There has been some debate recently about which end of the keyword spectrum converts in terms of money and time.
In my experience, apart from most company names, long tail PPC terms offer the cheapest ROI in many industries. And this may apply to organic terms as well. It takes more work to develop the right terms, but the rewards are worth the effort.
Using the one- or two-word phrases that summarize an industry, and allowing Google and the other engines to broad match (and by extension expanded match, which grabs synonyms and any words they feel match up – be it because people go from that search to something similar), generally costs more both in money and time.
The work it takes to develop an extensive negative keyword list to remove the wasted spend – costing money until it’s done – requires more time than starting with a long tail list. Aaron Wall wrote, earlier this week, about another benefit this approach has when applied to organic optimization:
“Longtail keywords are easier to rank for. If you can pick off mid-tier phrases and rank at the top of the search results then you can build a revenue stream from them, which can be reinvested to further buy marketshare and distribution.”
While he was discussing his approach to optimizing a new site for organic results, the words can also be applied to the methodology used for PPC.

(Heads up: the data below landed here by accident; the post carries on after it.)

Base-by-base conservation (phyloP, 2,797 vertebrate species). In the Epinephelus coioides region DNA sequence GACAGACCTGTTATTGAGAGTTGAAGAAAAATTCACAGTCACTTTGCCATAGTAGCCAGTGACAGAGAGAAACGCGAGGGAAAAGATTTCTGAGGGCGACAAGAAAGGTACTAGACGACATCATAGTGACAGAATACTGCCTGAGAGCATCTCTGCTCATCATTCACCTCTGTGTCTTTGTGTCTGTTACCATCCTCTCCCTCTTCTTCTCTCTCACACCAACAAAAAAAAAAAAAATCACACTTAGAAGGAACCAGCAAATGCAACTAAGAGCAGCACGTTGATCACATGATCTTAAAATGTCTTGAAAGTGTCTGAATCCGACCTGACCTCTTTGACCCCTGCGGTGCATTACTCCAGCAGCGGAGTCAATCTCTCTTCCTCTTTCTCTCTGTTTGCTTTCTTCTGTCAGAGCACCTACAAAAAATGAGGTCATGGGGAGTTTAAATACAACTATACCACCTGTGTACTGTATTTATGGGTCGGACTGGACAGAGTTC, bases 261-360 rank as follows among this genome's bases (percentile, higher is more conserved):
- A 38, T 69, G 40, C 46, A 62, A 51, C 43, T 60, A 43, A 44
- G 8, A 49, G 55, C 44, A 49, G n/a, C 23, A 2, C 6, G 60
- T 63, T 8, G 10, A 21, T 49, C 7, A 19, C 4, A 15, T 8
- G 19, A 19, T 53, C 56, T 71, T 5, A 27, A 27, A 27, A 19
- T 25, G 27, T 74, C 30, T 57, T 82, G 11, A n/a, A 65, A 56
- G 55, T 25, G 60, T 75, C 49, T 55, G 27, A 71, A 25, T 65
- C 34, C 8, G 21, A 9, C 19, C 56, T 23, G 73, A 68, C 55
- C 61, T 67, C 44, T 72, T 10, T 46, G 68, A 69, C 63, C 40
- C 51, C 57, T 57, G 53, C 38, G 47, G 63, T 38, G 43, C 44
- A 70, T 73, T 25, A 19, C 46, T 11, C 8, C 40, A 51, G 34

Wall went on to explain that it’s easier to rank for long tail terms through good on-page optimization and a small handful of inbound links – compared to the need for major link building for the more competitive keywords.
Many tools can help you set up a PPC long tail keyword list. Google’s Keyword Suggestion Tool is a good starting point. Then use a competitor analysis tool, such as SpyFu or Compete, to get an idea of the terms others use in your space.
Doing this helps you gather words to use for both efforts and helps you start building the negative list you’ll need when you add more competitive terms into the mix.
Lets look at an example.
A search for “winter vacations” using Google’s tool turns up 142 keywords. Included in the list are good potential long tail terms – e.g., “cheap winter family vacations,” “best winter family vacation,” “all inclusive winter vacation,” “winter vacation hot spots,” and others with specific destinations combined with the keywords.
There are examples of words to exclude – e.g., “pokemon winter vacation” and “pikachu winter vacation,” or “warm winter vacations” if you’re concentrating on skiing. The broader terms really show negatives because Google suggests such terms as “hiking vacations,” “camping vacations,” and many more which should be added to the negative list.
You will also come across good synonyms to use in your content and title tags, such as “packages” and “getaways.” Test some of these to see who is appearing in the PPC and what pages are in the organic results.
Look at your competitors’ deeper pages that rank for these terms to get an idea about how to strengthen your effort. If the home pages are showing up it will be even easier to bump them down with specific content and a little effort.
Use the returns on these efforts to go for the major keywords and you will find the earlier work that included those terms with qualifiers will even help with that.